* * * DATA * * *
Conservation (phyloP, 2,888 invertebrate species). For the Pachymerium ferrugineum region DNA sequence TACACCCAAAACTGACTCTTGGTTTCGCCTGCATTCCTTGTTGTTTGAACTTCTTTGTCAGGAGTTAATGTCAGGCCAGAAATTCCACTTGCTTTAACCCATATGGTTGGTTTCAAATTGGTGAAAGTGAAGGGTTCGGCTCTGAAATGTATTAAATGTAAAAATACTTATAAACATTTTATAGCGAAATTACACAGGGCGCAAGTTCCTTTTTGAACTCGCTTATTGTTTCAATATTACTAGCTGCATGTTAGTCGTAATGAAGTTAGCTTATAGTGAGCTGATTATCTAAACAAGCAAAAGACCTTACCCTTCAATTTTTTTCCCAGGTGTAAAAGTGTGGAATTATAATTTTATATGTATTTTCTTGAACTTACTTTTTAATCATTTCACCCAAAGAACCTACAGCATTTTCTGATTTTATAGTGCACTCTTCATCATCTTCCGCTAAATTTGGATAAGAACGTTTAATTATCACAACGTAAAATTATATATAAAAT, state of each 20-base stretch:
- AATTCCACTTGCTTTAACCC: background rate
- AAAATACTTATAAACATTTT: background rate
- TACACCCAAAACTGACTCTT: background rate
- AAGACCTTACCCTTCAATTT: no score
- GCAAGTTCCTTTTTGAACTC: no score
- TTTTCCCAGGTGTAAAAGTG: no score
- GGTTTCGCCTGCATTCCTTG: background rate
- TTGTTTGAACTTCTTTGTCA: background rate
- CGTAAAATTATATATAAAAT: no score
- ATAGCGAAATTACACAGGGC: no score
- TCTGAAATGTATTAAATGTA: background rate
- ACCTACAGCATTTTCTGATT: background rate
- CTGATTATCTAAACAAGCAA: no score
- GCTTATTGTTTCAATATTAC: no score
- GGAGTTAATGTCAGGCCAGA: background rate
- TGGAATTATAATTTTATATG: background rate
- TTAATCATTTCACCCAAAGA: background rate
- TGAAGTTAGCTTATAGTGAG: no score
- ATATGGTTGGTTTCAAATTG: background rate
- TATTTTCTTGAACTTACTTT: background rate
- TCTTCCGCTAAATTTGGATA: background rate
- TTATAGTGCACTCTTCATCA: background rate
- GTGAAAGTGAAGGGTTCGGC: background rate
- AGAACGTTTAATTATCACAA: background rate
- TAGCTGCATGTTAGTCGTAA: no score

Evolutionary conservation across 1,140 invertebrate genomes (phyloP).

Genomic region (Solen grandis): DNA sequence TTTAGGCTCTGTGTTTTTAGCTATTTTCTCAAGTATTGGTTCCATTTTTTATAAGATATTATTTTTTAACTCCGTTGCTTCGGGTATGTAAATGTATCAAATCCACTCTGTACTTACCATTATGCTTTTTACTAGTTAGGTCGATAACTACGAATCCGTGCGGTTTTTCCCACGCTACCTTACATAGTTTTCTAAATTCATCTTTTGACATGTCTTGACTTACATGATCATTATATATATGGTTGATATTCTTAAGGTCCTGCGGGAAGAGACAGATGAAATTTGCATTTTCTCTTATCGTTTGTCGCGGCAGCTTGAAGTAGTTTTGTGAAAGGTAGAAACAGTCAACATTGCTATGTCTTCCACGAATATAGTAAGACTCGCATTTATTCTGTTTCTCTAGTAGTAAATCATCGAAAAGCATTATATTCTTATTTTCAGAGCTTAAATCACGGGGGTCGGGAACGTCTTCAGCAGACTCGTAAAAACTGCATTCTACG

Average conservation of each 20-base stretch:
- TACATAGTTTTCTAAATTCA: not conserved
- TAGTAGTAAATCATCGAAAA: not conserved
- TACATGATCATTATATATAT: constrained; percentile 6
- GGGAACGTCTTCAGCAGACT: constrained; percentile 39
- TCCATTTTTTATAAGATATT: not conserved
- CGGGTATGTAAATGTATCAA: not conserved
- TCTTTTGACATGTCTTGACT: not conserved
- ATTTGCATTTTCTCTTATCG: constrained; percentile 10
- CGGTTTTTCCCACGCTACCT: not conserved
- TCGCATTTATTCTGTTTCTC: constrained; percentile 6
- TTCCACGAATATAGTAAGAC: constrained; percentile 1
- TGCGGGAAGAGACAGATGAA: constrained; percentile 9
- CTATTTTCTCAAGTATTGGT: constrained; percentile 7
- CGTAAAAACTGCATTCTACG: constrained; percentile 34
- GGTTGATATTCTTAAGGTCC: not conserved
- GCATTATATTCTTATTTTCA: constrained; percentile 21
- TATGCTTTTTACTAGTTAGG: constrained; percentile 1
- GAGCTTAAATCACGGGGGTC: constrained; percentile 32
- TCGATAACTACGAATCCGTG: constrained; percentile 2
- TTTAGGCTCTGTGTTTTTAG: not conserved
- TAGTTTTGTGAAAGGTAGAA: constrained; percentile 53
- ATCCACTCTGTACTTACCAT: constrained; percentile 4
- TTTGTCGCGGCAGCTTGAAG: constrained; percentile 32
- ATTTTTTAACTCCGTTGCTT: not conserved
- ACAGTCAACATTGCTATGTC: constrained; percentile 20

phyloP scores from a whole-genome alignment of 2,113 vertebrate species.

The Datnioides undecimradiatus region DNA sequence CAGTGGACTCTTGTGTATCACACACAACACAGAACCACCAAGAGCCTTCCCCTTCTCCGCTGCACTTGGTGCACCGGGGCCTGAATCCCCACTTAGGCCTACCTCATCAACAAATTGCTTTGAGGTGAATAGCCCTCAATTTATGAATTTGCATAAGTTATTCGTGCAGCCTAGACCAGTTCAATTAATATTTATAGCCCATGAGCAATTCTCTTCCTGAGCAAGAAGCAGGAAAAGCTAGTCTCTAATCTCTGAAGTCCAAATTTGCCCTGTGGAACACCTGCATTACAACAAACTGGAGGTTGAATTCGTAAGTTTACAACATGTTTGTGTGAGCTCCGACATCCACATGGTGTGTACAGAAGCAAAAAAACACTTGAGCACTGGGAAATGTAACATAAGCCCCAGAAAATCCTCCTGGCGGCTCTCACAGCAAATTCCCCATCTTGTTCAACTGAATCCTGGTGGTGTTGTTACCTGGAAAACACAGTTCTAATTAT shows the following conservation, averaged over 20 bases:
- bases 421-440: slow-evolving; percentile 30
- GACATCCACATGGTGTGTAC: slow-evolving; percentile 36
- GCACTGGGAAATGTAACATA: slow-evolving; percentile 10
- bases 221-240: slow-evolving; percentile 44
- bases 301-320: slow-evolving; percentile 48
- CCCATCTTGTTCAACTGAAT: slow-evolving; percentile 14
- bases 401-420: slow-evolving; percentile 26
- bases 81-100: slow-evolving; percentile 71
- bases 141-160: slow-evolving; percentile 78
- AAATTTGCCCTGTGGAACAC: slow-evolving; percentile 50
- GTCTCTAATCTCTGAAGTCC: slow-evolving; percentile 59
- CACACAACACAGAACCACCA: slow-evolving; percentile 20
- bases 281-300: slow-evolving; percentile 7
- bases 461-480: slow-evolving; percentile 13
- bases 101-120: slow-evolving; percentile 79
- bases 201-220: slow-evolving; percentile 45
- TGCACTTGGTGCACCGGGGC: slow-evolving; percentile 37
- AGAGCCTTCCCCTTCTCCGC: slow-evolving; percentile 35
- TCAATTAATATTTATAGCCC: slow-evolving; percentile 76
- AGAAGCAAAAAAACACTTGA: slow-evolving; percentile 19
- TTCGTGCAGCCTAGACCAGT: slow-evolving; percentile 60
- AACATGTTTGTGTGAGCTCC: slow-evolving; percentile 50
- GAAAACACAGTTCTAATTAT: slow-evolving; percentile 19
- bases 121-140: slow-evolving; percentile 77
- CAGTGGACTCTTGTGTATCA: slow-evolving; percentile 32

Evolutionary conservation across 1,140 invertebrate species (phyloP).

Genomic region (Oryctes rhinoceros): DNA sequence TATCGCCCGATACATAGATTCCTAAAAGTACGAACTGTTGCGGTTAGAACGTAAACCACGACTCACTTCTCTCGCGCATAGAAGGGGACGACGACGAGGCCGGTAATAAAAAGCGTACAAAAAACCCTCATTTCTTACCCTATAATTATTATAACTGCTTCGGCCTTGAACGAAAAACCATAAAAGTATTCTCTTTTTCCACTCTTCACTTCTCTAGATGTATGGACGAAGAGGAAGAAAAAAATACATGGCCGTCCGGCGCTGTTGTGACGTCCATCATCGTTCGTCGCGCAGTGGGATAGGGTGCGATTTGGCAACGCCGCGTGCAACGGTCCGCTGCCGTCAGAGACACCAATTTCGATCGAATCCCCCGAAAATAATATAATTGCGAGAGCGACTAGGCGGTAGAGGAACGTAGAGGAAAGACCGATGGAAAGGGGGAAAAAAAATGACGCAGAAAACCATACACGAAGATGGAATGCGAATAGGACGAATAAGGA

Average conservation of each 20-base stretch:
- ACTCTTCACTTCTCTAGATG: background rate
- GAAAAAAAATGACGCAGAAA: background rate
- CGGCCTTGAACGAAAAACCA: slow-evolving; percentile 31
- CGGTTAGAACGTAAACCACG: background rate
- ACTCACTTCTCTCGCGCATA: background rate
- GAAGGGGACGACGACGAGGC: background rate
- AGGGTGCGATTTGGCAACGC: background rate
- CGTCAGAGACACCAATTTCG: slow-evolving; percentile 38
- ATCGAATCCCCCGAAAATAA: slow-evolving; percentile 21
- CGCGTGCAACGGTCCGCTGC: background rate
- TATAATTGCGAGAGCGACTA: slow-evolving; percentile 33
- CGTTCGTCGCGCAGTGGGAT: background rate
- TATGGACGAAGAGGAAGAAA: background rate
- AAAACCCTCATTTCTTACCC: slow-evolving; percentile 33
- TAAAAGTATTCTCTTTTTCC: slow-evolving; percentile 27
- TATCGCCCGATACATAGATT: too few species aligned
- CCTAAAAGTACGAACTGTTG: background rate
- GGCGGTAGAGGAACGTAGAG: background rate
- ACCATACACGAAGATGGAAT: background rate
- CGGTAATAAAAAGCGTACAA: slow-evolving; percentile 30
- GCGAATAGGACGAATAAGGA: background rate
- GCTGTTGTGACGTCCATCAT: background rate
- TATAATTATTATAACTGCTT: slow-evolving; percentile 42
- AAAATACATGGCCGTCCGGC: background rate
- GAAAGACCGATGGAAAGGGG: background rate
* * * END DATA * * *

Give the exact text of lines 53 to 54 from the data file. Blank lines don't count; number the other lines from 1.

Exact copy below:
- ATTTTTTAACTCCGTTGCTT: not conserved
- ACAGTCAACATTGCTATGTC: constrained; percentile 20